More to the point, the desire to offend - which can definitely be oppressive - has to be judged in terms of who is being offended and who is doing the offending. When Salman Rushdie offended a generation of Muslim conservatives with his book The Satanic Verses, he did something - as a Muslim man, as a leftist, as a freethinker - incredibly dangerous and also fundamentally legitimate. As a "cultural worker", as an author, he was operating within a tradition of making the world a better place. When Bill Maher made his movie Religulous, clearly hoping to offend Protestants and Muslims around the world, he simply reinforced racist ideas about Muslims and urban liberal snobbery about those funny backwards born agains. As a "cultural worker", as a comedian, he was operating within a tradition of flattering the oppressor and legitimizing his violence. You don't need a degree in discursive analysis to see the difference in their intent and general orientation.

So why is it sometimes liberatory to offend people?

Being offended means being shocked, in an unpleasant way. We all internalize a lot of oppressive attitudes, not least amongst them being complacency towards what is happening in the world. We incorporate attitudes and beliefs bit by bit, without being aware of it. We are offended when we are confronted with a position or argument framed in a way that we can't ignore, and also can't assimilate without doing violence to previously held beliefs or identities. It's like a slap in the face.

Offending people can be oppressive, and being constantly offended is a way in which someone may be oppressed. But, for better or for worse, on a case-by-case basis it needs to be proven, not just stated, that this is oppression, and not just discomfort. Because when previously held beliefs are unexamined, when we adopted them unthinkingly, being offended is sometimes a necessary first step to force us to re-examine them. It may be unpleasant, but that doesn't mean it's always unwarranted.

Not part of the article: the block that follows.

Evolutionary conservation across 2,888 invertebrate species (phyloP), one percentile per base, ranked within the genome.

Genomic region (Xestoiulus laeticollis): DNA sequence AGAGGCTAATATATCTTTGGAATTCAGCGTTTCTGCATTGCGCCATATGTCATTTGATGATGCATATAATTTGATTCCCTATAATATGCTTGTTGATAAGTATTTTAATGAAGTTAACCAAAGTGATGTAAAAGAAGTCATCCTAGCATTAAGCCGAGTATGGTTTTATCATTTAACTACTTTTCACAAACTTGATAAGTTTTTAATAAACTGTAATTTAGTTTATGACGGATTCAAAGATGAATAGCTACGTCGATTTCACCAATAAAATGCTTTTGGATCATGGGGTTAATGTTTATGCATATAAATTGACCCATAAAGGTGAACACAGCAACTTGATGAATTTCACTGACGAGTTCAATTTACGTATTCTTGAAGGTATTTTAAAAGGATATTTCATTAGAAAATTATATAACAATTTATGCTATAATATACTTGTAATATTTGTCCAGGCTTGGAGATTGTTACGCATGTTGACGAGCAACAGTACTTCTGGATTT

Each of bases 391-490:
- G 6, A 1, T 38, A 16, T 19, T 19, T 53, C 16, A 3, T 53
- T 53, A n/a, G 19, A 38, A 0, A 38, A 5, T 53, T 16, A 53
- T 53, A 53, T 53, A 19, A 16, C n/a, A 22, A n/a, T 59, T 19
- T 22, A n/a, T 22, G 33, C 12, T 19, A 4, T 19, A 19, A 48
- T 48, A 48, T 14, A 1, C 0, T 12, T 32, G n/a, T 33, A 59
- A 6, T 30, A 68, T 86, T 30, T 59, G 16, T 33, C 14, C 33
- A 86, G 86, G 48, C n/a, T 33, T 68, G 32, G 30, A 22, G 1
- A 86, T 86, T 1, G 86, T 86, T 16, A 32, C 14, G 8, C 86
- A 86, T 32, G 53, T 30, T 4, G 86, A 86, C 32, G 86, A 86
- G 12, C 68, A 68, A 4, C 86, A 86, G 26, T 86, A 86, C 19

Why is there such a connection between certain cultural traditions - not only the queer tradition, but so many others, from the blues to punk rock, from the dadaists to the women's liberation movement - and the penchant to offend?

Well, there's two parts of it.

On the one hand, it's undeniable that offending people can constitute a kind of acting out, an attention-getting mechanism, which may seem cathartic for the person doing it but really just amounts to an immature attempt to get the father-figure to notice you. So it can be dumb.

But more positively, many of us are oppressed by invisible conventions and codes which rely on their very invisibility for their strength. This way they seem natural - boys do this girls do that, such and such a part of the body is "private" and should remain covered, children are to be seen and not heard. Furthermore, many forms of abuse and oppression come with a smile - the steady psychic assault is accompanied by soothing words that there's nothing to worry about, it's all being done in the name of "love" (or community, or morals, or whatever). There is no polite way to effectively challenge this sick mindfuck, because the very form of being polite legitimizes these assumptions as being natural. Being offensive then acts as a declaration of war, getting the real relationship out in the open, forcing things off the terrain of politeness the oppressor sometimes depends upon. Because there is no protocol or etiquette that can contain liberation.

When oppression does not merely occur within the private sphere, but depends on the fact of privacy to draw its strength, being loud will always mean being offensive. And it will also be the best weapon in the psychological arsenal of the oppressed.

Certainly, in the case of queers, we have that tradition of transgression - think Robert Mapplethorpe and Andres Serrano, sure, but don't forget Kuwasi Balagoon, Valerie Solanas or Windi Earthworm - and it formed a constitutive part of queer revolt. That this tradition is a lot less loud than it was twenty years ago, and that it has been replaced by popular culture sensations like Will and Grace and Brokeback Mountain, is plain for all to see. As is the fact that the acceptance of LBGTIAetc. themes in popular culture is part of a broader cultural dynamic that includes the rise of Islamophobia. But the fact that both these things have happened at the same time and are clearly connected is not enough to show cause and effect.